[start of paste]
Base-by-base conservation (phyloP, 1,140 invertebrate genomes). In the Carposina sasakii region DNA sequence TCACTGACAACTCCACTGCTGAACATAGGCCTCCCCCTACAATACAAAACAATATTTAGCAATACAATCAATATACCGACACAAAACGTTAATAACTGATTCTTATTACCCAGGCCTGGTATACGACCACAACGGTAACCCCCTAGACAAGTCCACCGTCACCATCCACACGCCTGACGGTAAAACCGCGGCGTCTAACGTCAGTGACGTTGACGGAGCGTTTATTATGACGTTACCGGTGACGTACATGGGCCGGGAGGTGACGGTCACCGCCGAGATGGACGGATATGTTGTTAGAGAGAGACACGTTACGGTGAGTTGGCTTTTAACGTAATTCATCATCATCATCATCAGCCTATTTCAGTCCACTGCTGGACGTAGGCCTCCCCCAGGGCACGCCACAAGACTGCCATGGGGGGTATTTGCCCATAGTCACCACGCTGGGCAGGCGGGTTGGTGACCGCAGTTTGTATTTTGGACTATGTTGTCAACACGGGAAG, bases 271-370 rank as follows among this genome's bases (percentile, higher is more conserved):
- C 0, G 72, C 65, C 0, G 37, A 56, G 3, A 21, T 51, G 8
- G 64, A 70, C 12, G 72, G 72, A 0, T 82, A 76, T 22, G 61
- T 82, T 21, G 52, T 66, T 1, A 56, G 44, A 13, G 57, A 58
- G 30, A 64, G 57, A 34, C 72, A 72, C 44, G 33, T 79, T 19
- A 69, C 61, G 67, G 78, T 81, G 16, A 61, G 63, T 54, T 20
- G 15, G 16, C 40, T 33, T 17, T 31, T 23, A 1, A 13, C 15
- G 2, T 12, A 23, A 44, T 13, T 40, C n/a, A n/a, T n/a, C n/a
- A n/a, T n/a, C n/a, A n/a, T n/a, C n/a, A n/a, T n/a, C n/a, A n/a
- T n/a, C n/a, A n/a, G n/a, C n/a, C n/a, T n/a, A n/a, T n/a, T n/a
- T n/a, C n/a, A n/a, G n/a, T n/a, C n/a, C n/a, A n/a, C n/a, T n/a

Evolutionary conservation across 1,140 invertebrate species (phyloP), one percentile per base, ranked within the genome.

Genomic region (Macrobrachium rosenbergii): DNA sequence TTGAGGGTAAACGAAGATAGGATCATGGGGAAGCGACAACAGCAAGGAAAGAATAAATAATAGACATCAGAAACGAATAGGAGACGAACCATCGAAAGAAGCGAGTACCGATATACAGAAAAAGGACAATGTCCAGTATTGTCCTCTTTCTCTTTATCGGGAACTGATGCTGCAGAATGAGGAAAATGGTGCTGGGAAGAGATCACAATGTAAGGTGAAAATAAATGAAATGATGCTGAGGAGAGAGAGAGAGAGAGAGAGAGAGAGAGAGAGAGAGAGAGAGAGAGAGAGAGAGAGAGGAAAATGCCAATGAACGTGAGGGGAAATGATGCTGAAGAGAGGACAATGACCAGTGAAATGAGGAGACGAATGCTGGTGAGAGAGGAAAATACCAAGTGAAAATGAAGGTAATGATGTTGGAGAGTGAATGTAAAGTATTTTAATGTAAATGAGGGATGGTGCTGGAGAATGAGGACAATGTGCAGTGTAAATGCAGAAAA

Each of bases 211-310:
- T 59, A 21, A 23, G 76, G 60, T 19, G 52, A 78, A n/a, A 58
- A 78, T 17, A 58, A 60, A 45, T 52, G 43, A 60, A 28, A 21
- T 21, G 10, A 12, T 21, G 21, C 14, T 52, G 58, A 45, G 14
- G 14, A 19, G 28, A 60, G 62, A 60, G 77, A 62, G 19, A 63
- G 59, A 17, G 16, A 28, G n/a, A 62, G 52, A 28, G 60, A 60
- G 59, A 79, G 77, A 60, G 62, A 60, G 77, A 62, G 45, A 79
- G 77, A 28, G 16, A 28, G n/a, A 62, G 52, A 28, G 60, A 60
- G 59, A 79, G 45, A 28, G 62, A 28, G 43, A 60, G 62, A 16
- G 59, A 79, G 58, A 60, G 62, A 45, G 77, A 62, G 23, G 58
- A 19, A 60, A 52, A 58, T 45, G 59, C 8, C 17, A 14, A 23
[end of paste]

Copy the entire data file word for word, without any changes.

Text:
Base-by-base conservation (phyloP, 1,140 invertebrate genomes). In the Carposina sasakii region DNA sequence TCACTGACAACTCCACTGCTGAACATAGGCCTCCCCCTACAATACAAAACAATATTTAGCAATACAATCAATATACCGACACAAAACGTTAATAACTGATTCTTATTACCCAGGCCTGGTATACGACCACAACGGTAACCCCCTAGACAAGTCCACCGTCACCATCCACACGCCTGACGGTAAAACCGCGGCGTCTAACGTCAGTGACGTTGACGGAGCGTTTATTATGACGTTACCGGTGACGTACATGGGCCGGGAGGTGACGGTCACCGCCGAGATGGACGGATATGTTGTTAGAGAGAGACACGTTACGGTGAGTTGGCTTTTAACGTAATTCATCATCATCATCATCAGCCTATTTCAGTCCACTGCTGGACGTAGGCCTCCCCCAGGGCACGCCACAAGACTGCCATGGGGGGTATTTGCCCATAGTCACCACGCTGGGCAGGCGGGTTGGTGACCGCAGTTTGTATTTTGGACTATGTTGTCAACACGGGAAG, bases 271-370 rank as follows among this genome's bases (percentile, higher is more conserved):
- C 0, G 72, C 65, C 0, G 37, A 56, G 3, A 21, T 51, G 8
- G 64, A 70, C 12, G 72, G 72, A 0, T 82, A 76, T 22, G 61
- T 82, T 21, G 52, T 66, T 1, A 56, G 44, A 13, G 57, A 58
- G 30, A 64, G 57, A 34, C 72, A 72, C 44, G 33, T 79, T 19
- A 69, C 61, G 67, G 78, T 81, G 16, A 61, G 63, T 54, T 20
- G 15, G 16, C 40, T 33, T 17, T 31, T 23, A 1, A 13, C 15
- G 2, T 12, A 23, A 44, T 13, T 40, C n/a, A n/a, T n/a, C n/a
- A n/a, T n/a, C n/a, A n/a, T n/a, C n/a, A n/a, T n/a, C n/a, A n/a
- T n/a, C n/a, A n/a, G n/a, C n/a, C n/a, T n/a, A n/a, T n/a, T n/a
- T n/a, C n/a, A n/a, G n/a, T n/a, C n/a, C n/a, A n/a, C n/a, T n/a

Evolutionary conservation across 1,140 invertebrate species (phyloP), one percentile per base, ranked within the genome.

Genomic region (Macrobrachium rosenbergii): DNA sequence TTGAGGGTAAACGAAGATAGGATCATGGGGAAGCGACAACAGCAAGGAAAGAATAAATAATAGACATCAGAAACGAATAGGAGACGAACCATCGAAAGAAGCGAGTACCGATATACAGAAAAAGGACAATGTCCAGTATTGTCCTCTTTCTCTTTATCGGGAACTGATGCTGCAGAATGAGGAAAATGGTGCTGGGAAGAGATCACAATGTAAGGTGAAAATAAATGAAATGATGCTGAGGAGAGAGAGAGAGAGAGAGAGAGAGAGAGAGAGAGAGAGAGAGAGAGAGAGAGAGAGAGGAAAATGCCAATGAACGTGAGGGGAAATGATGCTGAAGAGAGGACAATGACCAGTGAAATGAGGAGACGAATGCTGGTGAGAGAGGAAAATACCAAGTGAAAATGAAGGTAATGATGTTGGAGAGTGAATGTAAAGTATTTTAATGTAAATGAGGGATGGTGCTGGAGAATGAGGACAATGTGCAGTGTAAATGCAGAAAA

Each of bases 211-310:
- T 59, A 21, A 23, G 76, G 60, T 19, G 52, A 78, A n/a, A 58
- A 78, T 17, A 58, A 60, A 45, T 52, G 43, A 60, A 28, A 21
- T 21, G 10, A 12, T 21, G 21, C 14, T 52, G 58, A 45, G 14
- G 14, A 19, G 28, A 60, G 62, A 60, G 77, A 62, G 19, A 63
- G 59, A 17, G 16, A 28, G n/a, A 62, G 52, A 28, G 60, A 60
- G 59, A 79, G 77, A 60, G 62, A 60, G 77, A 62, G 45, A 79
- G 77, A 28, G 16, A 28, G n/a, A 62, G 52, A 28, G 60, A 60
- G 59, A 79, G 45, A 28, G 62, A 28, G 43, A 60, G 62, A 16
- G 59, A 79, G 58, A 60, G 62, A 45, G 77, A 62, G 23, G 58
- A 19, A 60, A 52, A 58, T 45, G 59, C 8, C 17, A 14, A 23